Philippine Supreme Court Upholds Freedom of Worship
By Awake! correspondent in the Philippines
ON JUNE 7, 1993, as millions of Filipino schoolchildren trooped back to their classrooms, Jehovah’s Witnesses among them were most happy. Why? Because on March 1, 1993, just before the closing of the preceding school year, the Supreme Court of the Philippines reversed a Supreme Court decision of 1959 and upheld the right of children of Jehovah’s Witnesses to refrain from saluting the flag, reciting the pledge of allegiance, and singing the national anthem.
What led to this turn of events? And what consequences are there for all lovers of freedom in the Philippines as a result of this decision?
Why Jehovah’s Witnesses Do Not Salute the Flag
Jehovah’s Witnesses believe that saluting a flag, singing a national anthem, and reciting a pledge of allegiance are religious acts. Their Bible-trained conscience does not permit them to participate in such acts of worship. (Matthew 4:10; Acts 5:29) No matter what country they live in, this is their stand in imitation of Jesus Christ, who said that his followers would be “no part of the world, just as [he was] no part of the world.”—John 17:16.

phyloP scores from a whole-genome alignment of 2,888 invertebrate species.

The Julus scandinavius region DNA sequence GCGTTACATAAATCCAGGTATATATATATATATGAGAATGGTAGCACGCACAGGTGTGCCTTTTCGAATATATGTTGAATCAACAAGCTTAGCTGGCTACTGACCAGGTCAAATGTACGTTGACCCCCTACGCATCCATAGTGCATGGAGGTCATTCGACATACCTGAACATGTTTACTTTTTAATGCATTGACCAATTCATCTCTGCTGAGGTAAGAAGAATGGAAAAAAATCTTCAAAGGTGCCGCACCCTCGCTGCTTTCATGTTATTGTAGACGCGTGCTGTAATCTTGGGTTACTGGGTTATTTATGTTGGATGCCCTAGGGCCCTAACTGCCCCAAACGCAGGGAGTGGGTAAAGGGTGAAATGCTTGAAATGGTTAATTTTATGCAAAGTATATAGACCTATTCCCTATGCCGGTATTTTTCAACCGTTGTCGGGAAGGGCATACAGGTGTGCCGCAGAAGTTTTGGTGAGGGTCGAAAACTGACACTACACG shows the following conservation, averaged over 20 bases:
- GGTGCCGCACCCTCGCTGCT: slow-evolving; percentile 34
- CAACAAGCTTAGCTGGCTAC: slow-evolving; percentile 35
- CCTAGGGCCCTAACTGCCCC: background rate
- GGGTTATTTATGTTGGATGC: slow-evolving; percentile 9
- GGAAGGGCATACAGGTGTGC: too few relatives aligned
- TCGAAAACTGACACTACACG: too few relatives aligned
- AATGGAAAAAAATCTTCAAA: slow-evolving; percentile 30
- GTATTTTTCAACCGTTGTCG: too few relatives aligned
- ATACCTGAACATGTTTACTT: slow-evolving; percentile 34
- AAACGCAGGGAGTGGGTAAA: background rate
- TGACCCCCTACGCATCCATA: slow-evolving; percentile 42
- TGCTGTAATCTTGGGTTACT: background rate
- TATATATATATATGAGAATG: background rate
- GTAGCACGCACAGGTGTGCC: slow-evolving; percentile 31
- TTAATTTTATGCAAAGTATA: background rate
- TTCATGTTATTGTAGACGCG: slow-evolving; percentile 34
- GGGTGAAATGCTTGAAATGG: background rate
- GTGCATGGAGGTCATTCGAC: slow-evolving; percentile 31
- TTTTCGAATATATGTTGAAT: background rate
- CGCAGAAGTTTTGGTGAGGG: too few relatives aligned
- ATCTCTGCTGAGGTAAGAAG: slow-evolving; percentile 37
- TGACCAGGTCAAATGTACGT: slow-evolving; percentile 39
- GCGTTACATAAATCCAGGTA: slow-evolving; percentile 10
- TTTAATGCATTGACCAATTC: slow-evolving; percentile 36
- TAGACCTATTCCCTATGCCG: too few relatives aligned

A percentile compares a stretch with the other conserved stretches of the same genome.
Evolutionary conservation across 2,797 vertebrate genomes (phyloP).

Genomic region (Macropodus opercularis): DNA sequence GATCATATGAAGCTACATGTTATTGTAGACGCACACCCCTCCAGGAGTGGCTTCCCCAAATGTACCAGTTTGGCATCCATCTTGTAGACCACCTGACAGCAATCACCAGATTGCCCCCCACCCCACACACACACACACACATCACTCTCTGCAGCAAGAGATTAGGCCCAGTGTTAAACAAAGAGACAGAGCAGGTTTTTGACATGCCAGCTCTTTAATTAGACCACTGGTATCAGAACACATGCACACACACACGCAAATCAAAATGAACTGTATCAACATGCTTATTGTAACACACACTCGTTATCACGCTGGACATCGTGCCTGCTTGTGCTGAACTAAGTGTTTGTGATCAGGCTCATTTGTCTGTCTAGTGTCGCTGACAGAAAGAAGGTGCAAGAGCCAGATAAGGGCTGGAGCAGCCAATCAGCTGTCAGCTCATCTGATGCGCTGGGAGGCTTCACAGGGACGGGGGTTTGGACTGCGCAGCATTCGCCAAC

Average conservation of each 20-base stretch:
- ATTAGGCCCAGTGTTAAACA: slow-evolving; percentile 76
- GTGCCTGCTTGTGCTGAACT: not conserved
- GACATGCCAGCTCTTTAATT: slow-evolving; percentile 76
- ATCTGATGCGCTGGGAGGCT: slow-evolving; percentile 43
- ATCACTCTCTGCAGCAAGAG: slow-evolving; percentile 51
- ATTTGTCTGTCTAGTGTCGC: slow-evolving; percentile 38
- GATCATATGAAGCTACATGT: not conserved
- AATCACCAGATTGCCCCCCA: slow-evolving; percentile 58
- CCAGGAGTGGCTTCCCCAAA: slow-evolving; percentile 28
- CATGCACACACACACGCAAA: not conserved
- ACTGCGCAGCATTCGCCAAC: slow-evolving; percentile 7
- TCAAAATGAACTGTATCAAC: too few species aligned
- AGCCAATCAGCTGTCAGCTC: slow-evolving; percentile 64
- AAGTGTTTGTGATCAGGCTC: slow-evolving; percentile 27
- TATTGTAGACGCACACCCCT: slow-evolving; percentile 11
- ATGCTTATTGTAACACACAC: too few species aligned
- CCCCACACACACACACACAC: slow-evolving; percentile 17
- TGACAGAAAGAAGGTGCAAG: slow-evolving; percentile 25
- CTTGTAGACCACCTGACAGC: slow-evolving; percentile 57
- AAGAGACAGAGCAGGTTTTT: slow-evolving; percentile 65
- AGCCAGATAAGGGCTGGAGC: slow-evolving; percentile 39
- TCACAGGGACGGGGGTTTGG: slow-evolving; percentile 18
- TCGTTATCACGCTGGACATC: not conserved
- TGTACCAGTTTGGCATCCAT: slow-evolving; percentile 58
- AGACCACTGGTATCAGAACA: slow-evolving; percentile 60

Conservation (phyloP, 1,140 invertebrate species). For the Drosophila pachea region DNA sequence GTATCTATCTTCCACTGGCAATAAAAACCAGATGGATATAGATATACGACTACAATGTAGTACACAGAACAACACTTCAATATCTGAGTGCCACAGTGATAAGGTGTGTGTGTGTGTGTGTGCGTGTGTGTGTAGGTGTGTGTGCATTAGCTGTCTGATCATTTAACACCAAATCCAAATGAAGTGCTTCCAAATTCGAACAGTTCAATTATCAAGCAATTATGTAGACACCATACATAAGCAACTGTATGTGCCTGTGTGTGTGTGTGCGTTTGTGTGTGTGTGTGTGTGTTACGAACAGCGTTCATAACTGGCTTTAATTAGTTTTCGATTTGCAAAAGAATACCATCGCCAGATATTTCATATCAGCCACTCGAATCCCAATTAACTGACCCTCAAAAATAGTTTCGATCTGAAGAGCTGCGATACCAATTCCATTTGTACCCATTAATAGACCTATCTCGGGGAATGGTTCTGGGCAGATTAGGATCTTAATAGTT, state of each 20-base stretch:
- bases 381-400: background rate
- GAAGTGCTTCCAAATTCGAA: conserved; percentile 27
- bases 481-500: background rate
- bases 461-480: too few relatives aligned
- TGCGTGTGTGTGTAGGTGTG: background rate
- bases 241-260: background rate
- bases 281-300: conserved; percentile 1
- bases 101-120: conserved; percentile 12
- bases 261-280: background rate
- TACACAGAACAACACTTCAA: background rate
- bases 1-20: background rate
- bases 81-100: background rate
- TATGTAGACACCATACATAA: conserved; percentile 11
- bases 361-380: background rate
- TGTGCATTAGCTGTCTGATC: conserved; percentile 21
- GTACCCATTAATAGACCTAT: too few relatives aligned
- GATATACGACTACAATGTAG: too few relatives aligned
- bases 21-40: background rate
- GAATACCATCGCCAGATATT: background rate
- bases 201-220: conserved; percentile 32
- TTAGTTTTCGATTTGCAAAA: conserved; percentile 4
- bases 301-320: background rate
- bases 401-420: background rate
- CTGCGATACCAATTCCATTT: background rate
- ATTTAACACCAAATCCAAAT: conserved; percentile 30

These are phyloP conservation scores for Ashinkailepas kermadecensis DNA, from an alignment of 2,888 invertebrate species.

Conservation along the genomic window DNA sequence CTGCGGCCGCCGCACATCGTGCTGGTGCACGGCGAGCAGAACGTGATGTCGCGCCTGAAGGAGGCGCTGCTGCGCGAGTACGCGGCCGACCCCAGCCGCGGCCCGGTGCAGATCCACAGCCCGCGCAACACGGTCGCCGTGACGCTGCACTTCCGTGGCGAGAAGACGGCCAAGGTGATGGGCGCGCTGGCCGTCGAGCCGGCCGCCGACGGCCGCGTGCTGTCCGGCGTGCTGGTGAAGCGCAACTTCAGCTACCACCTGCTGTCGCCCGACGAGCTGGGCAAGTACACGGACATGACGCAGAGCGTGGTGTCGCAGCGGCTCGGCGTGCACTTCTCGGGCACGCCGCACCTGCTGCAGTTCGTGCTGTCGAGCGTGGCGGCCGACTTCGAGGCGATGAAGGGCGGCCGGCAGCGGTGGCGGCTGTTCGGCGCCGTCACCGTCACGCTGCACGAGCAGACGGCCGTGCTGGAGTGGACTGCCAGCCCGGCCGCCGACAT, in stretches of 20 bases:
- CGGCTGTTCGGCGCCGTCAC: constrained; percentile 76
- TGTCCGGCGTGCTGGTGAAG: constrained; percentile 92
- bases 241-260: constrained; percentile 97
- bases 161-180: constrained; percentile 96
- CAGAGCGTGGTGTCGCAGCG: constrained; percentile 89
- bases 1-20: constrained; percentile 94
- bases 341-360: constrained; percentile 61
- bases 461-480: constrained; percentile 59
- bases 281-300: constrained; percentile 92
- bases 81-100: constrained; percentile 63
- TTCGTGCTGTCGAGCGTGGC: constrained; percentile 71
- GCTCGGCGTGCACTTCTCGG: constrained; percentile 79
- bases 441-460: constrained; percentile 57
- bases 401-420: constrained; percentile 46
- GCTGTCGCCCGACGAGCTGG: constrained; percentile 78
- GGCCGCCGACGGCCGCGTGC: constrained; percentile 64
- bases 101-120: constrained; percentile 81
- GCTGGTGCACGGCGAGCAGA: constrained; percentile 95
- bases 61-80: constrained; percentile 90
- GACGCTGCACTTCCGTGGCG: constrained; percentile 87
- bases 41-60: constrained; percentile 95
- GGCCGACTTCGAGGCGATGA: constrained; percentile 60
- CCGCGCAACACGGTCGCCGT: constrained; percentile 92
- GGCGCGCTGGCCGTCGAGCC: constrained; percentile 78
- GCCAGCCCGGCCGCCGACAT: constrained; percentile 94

At the same time, Jehovah’s Witnesses show respect for the governments they live under, and they believe that these are an arrangement that God permits. Thus, they are under obligation to obey the laws of the land, pay taxes, and give due honor to the governing officials. At no time would they ever participate in any rebellion against any government.*
Reasons for Supreme Court Decision
What reasons were given by the present Supreme Court for reversing the decision of the 1959 Gerona v. Secretary of Education decision? The 1993 decision written by Justice Griño-Aquino stated: “The idea that one may be compelled to salute the flag, sing the national anthem, and recite the patriotic pledge, during a flag ceremony on pain of being dismissed from one’s job or of being expelled from school, is alien to the conscience of the present generation of Filipinos who cut their teeth on the Bill of Rights which guarantees their rights to free speech and the free exercise of religious profession and worship.”
It was observed by the Court that while Jehovah’s Witnesses “do not take part in the compulsory flag ceremony, they do not engage in ‘external acts’ or behavior that would offend their countrymen who believe in expressing their love of country through the observance of the flag ceremony.” The Court further observed: “They quietly stand at attention during the flag ceremony to show their respect for the right of those who choose to participate in the solemn proceedings. . . . Since they do not engage in disruptive behavior, there is no warrant for their expulsion.”
The present Court also came to grips with the prediction made in the Gerona decision that if Jehovah’s Witnesses are allowed to be exempt from the flag salute requirement, “the flag ceremony will become a thing of the past or perhaps conducted with very few participants, and the time will come when we would have citizens untaught and uninculcated in and not imbued with reverence for the flag and love of country, admiration for national heroes, and patriotism—a pathetic, even tragic situation, and all because a small portion of the school population imposed its will, demanded and was granted an exemption.”